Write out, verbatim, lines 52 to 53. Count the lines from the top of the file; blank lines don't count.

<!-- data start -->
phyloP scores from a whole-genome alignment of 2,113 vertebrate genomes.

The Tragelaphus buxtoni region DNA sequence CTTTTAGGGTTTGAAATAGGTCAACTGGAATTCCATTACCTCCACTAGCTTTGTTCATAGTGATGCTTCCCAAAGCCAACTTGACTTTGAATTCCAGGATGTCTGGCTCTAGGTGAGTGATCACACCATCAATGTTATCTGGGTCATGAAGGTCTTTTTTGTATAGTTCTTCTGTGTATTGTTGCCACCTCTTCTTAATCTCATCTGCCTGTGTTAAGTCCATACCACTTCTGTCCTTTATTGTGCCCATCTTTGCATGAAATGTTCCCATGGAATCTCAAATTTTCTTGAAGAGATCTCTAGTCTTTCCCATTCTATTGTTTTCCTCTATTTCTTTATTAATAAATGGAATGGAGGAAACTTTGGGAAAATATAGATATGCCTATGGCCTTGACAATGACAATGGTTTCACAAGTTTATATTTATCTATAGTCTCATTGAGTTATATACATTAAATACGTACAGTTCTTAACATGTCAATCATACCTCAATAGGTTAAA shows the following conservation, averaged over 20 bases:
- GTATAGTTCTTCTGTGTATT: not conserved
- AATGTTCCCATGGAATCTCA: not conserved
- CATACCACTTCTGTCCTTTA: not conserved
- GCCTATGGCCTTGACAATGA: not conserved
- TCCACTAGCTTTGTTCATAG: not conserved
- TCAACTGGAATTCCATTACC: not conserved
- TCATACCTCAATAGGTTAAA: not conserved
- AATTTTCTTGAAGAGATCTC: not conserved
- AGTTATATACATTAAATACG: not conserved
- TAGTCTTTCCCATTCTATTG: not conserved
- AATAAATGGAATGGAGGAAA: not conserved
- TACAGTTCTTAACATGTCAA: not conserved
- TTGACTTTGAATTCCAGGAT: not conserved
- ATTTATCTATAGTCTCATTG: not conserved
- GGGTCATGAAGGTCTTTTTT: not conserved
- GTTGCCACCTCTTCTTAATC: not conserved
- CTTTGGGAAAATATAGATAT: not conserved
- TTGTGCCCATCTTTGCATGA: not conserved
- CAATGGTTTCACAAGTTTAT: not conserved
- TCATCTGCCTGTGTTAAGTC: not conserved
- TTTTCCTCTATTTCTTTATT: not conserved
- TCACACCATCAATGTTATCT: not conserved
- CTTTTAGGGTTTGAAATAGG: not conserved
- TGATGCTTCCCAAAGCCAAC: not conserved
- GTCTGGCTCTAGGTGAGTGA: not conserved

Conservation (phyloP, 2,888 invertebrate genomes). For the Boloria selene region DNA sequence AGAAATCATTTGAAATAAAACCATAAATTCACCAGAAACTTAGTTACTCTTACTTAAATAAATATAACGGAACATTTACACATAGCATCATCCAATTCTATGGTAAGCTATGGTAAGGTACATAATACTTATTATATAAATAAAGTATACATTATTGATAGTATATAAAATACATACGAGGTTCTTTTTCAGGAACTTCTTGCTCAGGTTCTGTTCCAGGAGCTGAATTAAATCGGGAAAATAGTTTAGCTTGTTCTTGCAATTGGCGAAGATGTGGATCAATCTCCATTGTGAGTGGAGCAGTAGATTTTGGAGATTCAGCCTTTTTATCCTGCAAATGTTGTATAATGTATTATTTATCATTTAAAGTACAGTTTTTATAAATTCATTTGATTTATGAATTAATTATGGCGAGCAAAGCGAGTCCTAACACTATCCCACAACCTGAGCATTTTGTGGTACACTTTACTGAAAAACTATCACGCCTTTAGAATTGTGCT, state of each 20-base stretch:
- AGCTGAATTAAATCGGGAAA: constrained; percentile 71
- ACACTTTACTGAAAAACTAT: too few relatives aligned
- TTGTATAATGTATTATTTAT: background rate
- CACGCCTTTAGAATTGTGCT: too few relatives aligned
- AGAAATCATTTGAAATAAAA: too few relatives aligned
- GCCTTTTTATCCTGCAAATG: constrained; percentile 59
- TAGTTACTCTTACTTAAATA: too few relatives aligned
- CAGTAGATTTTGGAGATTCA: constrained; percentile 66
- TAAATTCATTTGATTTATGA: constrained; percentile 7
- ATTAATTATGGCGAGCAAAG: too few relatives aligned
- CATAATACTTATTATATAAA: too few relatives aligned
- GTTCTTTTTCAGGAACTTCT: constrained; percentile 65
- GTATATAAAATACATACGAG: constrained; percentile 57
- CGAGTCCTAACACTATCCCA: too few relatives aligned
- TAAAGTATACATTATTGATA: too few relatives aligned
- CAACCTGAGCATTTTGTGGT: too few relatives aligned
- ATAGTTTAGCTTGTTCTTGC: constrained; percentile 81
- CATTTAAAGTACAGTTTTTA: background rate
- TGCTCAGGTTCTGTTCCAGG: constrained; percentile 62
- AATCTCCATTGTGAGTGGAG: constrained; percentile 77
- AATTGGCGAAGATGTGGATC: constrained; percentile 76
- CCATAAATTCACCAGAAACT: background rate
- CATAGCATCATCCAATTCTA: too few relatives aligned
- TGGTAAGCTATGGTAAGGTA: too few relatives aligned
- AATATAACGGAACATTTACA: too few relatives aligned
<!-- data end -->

- TGGTAAGCTATGGTAAGGTA: too few relatives aligned
- AATATAACGGAACATTTACA: too few relatives aligned